God didn't give us hands, after all, so we could try to clap with one of them and show someone that we've got the answer, "piece of cake." God gave us hands so we could use them as Jesus did -- offering them to one another, healing, engaging God's mission together. God didn't give us words to end conversation, but rather sent the Word made flesh to dwell among us -- a living paradox of particularity and transcendence, of strength in weakness, of power in self-offering to empower others, of death on a cross and resurrection life for the world. And so the life of the Trinity is not a problem to be solved, but love we are called to live into, filled increasingly with God's joy and peace.

Thanks be to God!

May 30, 2007 in Christology, Community, Faith, John, Proverbs, Romans, Trinity, Wisdom Literature, Year C | Permalink | Comments (3)

First Sunday after Christmas Day, Year C

John 1:1-18 - link to NRSV text

If you haven't seen it already, I encourage you to check out my reflection for Christmas Day this year, which deals with John 1:1-14 as well as the two passages in Luke for earlier Christmas services.

That earlier entry was in part on the theme that the Incarnation is NOT how a distant god became close to humanity. The prologue to John's gospel, which we read again this Sunday, makes that much clear in saying that the logos or "Word" Jesus incarnated was with God in the beginning and that all things were made through the logos. Indeed, Hebrew scripture -- like the Christian "New Testament" -- has plentiful representations of God as present among and intimate with God's people. Psalm 139 is just one example among a great many.

This week, I want to talk about another misconception I've heard in many a sermon, and that the prologue to John's gospel ought to put to rest. The misconception goes something like this:

God is righteous. Righteousness means not only avoiding all wrongdoing, but avoiding all wrongdoers. Therefore, God fundamentally can't stand humanity -- at least as long as humanity is sinful. Indeed, God wants and needs to punish wrongdoers with something worse than the death penalty: death plus eternal suffering. Only blood can satisfy God's sense of justice. The Incarnation solves this problem as God the Son, who wants to have compassion for humanity but knows that only the shedding of human blood will satisfy the Father, becomes human to suffer and die for humanity's sins, after which God can stand to be around humans who accept this blood sacrifice on their behalf.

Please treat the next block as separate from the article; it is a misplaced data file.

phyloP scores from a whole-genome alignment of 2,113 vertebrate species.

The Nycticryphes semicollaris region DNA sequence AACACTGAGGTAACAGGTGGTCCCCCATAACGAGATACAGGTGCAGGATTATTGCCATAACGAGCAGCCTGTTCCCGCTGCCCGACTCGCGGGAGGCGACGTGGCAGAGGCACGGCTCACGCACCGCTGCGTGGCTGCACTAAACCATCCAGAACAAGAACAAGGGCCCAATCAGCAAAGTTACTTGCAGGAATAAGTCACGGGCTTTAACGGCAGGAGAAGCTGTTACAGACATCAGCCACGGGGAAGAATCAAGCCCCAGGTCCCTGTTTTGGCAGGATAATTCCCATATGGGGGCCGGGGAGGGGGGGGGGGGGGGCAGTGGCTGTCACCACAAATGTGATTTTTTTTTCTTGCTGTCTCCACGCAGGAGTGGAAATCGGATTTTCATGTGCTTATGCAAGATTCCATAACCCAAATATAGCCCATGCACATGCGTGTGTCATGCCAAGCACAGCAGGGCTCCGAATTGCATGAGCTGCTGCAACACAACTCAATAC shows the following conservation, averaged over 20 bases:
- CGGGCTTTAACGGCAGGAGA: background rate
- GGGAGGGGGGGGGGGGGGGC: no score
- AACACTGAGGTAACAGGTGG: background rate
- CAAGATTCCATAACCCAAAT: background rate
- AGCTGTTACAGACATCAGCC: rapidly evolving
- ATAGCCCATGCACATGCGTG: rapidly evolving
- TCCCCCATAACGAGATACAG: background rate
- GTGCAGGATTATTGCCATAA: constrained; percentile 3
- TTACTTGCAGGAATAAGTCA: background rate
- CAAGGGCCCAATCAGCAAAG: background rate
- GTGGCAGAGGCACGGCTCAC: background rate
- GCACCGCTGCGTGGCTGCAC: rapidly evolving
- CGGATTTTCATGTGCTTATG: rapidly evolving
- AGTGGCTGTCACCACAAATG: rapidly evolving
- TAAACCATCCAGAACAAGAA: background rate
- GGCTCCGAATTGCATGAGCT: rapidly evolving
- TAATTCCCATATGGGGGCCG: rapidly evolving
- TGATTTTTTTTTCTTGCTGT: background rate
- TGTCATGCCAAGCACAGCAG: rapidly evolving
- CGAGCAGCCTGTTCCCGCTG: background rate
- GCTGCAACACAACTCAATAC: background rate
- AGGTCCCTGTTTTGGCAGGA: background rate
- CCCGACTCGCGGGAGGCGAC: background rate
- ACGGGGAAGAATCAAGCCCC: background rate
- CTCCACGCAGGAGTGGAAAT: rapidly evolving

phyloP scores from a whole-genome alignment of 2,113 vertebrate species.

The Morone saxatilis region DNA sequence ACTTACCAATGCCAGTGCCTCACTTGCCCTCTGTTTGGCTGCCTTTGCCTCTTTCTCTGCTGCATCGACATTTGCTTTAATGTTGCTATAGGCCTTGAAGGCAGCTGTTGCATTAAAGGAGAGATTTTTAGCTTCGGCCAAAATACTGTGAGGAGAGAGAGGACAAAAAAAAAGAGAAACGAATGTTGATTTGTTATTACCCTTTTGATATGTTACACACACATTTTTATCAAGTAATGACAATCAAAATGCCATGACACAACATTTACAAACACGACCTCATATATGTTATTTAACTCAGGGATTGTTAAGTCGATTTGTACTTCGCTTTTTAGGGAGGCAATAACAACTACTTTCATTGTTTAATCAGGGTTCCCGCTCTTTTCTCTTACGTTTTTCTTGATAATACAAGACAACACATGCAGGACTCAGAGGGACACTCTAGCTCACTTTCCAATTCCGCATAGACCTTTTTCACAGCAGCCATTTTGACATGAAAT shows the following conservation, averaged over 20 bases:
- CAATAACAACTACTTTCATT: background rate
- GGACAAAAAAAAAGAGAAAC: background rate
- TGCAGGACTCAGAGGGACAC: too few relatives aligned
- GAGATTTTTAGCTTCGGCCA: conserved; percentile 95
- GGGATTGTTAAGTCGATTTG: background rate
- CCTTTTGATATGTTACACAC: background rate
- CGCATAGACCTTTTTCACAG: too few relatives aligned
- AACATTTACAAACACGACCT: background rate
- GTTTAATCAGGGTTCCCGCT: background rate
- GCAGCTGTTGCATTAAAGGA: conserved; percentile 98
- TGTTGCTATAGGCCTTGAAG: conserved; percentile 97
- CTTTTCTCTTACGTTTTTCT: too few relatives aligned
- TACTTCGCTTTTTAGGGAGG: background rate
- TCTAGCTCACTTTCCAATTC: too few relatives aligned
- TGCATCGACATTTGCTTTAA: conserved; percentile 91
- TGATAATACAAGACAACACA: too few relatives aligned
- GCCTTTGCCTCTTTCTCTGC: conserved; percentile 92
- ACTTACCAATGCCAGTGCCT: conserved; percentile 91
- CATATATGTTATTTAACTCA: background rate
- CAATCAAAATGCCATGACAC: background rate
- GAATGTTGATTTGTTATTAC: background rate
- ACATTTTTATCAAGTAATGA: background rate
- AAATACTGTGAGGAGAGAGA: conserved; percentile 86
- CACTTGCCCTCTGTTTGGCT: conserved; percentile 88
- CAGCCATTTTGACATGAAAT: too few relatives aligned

The above is a particularly crude version of what some call "substitutionary atonement." There are versions out there that are not so crude, and at the very least, any view that Jesus' blood was shed as a full and perfect sacrifice for sin ought to have at least one implication that would be very helpful were we to live into it: namely, that human beings cannot demand blood or even suffering from another as punishment for wrongdoing, since Jesus paid the full price for all human sin, and further suffering from others is neither necessary nor efficacious. Can you imagine a world in which everyone who claimed to be a Christian refused absolutely to participate in any kind of vengeance, punishment, or shedding of human blood? That would be a radical shift.

But our gospel passage for this Sunday asks us to contemplate something far more radical:

"No one has ever seen God. It is God the Son, who is close to the Father's heart, who has made him known."

In other words, as my dissertation supervisor puts it, God is like Jesus.

That might not sound so radical at first. In many circles in the U.S., we're accustomed to or even fairly jaded with respect to theological language about Jesus. But what I've observed over the years is that our thinking about the Incarnation and what it means tends to run in the opposite direction from what John 1:18 suggests. We start with our ideas about what God is like (those far too often being simply our cultural values writ large), and then assume or project into the New Testament that Jesus is like that.